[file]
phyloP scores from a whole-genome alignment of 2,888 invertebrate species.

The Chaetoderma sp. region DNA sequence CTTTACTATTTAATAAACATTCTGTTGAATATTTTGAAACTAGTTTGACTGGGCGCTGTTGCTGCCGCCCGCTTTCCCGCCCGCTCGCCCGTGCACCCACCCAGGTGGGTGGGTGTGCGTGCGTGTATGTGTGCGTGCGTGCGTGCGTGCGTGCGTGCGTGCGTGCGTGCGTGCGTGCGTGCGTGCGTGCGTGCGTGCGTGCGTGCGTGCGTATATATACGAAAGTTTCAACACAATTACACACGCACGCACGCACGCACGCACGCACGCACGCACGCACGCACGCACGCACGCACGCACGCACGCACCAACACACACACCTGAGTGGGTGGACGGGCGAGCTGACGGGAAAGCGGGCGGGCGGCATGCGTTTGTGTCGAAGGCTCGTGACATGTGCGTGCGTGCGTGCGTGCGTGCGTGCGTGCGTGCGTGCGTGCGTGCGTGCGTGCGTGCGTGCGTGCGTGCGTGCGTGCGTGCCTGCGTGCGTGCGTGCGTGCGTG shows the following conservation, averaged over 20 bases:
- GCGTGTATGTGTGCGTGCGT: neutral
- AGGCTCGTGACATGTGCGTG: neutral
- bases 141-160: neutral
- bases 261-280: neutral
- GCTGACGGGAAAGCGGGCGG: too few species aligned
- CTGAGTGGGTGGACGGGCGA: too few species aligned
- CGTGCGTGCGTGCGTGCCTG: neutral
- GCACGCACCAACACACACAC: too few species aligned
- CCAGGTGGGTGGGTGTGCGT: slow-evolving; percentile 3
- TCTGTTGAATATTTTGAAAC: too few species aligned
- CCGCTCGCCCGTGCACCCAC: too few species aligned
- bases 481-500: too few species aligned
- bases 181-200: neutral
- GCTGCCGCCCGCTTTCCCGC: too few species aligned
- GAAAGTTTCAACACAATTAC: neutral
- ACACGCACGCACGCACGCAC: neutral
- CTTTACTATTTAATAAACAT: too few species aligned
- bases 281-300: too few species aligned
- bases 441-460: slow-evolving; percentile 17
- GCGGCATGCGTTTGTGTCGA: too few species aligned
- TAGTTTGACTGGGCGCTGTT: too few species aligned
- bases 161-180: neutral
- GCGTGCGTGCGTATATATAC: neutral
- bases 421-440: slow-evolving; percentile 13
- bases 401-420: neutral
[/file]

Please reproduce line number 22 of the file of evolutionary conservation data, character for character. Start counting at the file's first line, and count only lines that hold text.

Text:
- GCGGCATGCGTTTGTGTCGA: too few species aligned